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7000 & 4000 Year Old Skeletons Revealed in Mayan “Cave of Ancestors”

Archeologists in Mexico have discovered three sets of human remains from early ancestors to the Mayan civilisation, remains that have been dated as being up to 7000 years old.

Found at the Puyil Cave in the Tacotalpa municipality of southern Mexico’s Tabasco state, the three skeletons vary in date with the oldest believed to be around 7000 years old with two others dated at 4000 years old. The cave itself consists of ten chambers and has been the scene of the discovery of around 30 sets of remains, including those of men, women and children, many complete with ritual items. The cave continues to be a place of ritual, with more recent offerings discovered including fruit, food and alcohol.

Developing in the Mesoamerican cultural area from Northern Mexico down into Central America, the Mayan Civilisation itself would not be considered to have begun for thousands of years after the lives of the skeletons discovered, developing in the Preclassic period. The Archaic period that the remains are believed to come from is seen as a long transition between the age of hunter-gatherers into the Preclassic foundation of villages and the true birth of the Mayan civilisation.

Speaking at a news conference, archeologist Alberto Martos said the cave was likely used for rituals and as a burial ground:

“Seven thousand years old is what we’ve just placed it, which is the period of transition from being hunters to sedentarism. There were different groups during this time that used the caves, clearly it wasn’t a domestic cave. In prehistoric times it was probably used for rituals and cemeteries so as to dispose of remains of people. For the Maya, it was a cave of ancestors. This cave was used by the Maya, they respected the remains that were already there and left their own remains inside.” – Alberto Martos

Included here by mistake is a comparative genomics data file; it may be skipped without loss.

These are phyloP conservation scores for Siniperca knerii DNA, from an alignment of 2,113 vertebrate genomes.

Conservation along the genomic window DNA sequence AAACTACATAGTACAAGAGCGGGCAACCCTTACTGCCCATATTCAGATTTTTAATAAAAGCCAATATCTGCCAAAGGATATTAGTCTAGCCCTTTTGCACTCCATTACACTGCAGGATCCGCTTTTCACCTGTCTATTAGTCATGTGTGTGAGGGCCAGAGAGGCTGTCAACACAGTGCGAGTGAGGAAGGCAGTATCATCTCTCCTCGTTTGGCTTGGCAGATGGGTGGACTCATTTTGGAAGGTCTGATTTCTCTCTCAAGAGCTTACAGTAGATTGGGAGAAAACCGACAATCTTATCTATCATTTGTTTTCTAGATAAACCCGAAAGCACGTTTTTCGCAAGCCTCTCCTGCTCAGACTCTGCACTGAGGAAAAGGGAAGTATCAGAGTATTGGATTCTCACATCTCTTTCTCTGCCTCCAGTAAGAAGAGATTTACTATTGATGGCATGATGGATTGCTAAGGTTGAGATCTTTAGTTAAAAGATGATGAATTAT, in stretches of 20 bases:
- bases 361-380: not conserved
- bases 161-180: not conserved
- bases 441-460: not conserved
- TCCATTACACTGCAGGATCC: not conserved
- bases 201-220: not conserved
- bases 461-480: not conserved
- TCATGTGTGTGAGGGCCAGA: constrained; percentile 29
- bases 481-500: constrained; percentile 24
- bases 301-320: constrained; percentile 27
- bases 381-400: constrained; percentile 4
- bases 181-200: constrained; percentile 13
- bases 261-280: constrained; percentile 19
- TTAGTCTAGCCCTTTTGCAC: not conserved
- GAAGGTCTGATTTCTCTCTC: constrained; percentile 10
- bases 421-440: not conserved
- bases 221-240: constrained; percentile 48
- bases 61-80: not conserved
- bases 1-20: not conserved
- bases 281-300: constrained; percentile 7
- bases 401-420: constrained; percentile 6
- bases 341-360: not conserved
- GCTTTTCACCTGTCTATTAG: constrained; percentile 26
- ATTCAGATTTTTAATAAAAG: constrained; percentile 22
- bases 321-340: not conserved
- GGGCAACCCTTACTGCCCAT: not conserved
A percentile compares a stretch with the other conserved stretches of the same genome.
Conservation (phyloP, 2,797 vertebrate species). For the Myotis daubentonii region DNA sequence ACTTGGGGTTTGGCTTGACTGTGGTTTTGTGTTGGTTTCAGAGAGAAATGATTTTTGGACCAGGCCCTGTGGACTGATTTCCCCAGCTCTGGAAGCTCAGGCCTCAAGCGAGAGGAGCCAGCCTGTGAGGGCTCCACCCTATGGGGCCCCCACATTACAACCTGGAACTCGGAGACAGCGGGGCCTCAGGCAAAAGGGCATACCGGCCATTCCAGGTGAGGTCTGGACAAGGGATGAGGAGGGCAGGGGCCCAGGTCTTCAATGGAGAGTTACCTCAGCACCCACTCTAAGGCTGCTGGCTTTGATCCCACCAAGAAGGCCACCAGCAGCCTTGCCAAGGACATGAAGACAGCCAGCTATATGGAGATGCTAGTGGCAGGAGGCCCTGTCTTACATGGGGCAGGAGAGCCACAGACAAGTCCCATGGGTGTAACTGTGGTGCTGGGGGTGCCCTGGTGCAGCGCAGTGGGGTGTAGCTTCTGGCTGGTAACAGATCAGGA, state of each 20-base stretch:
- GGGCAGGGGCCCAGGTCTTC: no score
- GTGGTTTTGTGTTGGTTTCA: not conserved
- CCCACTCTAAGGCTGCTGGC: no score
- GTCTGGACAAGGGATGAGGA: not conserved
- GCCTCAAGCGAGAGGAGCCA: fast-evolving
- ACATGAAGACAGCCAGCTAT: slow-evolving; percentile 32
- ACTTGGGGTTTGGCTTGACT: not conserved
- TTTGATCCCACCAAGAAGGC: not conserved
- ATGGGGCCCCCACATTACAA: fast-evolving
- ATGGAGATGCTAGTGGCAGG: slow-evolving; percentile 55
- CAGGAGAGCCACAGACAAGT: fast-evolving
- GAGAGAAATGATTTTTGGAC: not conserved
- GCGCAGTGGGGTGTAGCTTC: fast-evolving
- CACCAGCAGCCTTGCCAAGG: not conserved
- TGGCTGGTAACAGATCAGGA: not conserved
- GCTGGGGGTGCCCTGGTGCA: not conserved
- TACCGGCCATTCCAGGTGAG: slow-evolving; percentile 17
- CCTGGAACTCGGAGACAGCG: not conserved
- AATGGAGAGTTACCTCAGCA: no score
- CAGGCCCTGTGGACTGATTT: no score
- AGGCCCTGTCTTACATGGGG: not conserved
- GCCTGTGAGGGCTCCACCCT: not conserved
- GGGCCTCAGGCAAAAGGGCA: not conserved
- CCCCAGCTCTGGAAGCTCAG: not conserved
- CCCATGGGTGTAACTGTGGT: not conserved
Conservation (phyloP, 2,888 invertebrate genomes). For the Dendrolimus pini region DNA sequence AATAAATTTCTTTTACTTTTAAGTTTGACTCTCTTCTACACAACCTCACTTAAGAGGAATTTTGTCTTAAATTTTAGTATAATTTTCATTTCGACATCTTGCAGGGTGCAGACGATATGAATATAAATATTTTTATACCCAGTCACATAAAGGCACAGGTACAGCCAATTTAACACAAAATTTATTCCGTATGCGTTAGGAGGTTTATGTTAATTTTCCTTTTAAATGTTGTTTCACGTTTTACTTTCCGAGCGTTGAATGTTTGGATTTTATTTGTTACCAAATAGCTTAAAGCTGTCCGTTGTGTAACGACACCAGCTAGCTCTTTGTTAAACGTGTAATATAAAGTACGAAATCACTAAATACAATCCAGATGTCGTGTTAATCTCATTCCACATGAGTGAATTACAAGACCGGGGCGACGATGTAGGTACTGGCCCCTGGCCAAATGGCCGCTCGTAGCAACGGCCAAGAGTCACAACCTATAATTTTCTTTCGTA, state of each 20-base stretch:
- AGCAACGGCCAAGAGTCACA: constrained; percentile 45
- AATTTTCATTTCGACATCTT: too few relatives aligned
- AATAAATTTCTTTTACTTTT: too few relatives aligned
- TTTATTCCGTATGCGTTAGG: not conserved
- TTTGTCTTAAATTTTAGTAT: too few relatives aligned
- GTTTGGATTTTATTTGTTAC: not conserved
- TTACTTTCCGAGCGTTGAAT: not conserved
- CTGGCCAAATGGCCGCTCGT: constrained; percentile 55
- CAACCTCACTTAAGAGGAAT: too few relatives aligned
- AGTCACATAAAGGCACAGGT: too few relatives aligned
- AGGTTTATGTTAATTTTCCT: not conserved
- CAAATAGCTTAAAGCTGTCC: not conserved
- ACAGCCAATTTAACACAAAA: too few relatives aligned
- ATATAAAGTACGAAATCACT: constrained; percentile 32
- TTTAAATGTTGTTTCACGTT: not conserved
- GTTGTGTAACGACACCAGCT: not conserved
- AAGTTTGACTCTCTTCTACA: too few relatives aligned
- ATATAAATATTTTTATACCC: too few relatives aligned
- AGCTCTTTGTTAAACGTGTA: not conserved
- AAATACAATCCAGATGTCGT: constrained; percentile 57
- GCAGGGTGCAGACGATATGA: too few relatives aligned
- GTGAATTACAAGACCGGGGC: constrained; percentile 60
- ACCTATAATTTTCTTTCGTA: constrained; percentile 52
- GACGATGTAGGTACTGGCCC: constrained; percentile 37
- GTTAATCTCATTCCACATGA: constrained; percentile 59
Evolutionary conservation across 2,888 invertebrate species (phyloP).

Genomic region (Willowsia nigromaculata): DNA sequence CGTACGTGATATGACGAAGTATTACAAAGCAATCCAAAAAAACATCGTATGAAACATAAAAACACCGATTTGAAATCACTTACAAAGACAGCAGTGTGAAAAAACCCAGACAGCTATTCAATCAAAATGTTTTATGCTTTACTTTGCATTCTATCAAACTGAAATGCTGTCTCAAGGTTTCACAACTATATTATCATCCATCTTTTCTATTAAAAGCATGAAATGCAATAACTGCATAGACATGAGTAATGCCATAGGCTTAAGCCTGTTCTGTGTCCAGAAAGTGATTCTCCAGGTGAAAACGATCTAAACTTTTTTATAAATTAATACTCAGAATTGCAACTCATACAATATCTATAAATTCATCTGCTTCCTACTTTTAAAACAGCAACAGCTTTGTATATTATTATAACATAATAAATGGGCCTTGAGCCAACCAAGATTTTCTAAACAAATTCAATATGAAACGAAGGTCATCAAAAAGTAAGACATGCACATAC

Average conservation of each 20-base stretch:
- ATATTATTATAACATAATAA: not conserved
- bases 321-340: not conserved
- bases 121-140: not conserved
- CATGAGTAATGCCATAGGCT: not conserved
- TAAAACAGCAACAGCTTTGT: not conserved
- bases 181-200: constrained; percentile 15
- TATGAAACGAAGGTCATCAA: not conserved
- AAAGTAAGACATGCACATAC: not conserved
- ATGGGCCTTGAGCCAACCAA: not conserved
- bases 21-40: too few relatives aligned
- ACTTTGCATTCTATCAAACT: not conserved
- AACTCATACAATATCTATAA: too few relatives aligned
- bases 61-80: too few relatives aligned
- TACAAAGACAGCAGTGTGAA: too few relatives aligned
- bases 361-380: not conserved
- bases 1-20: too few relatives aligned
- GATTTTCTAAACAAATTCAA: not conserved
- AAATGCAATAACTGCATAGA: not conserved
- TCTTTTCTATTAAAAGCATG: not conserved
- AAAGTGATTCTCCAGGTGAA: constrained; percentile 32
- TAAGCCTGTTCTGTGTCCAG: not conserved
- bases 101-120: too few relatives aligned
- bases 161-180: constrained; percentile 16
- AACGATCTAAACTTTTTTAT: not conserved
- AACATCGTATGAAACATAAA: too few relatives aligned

The Puyril cave is rich in burial evidence and is believed to have been used for thousands of years by Mayan and pre-Mayan culture. More than 30 sets of remains have been found in work at the site since the 2000s, all in varying stages of erosion and many arranged with ornamental elements such as axes, knives, mirrors, jade, jewellery, clay and items made from bone. The remains found in the cave are largely said to be from the last classical period (c. 650-900 AD) and include men, women and children.

The skeletons are on display at the Anthropology Museum in Mexico City as part of the Puyil: the Cave of Ancestors exhibition which, alongside the remains, will include other artefacts in the region including ceramics and jade.


Michael East View All

Michael East is a writer with a wide variety of eclectic tastes including politics, history, archaeology, professional wrestling and British science-fiction. A former Students' Union President and newspaper editor, he has studied at a variety of institutions and graduated in both history and politics.

He is interested in truth, justice and the unAmerican way. Named as TIME Person of the Year in 2006 and 2011, he is known variously as a rake, a libertine and as the King in the North... if to nobody else but himself.

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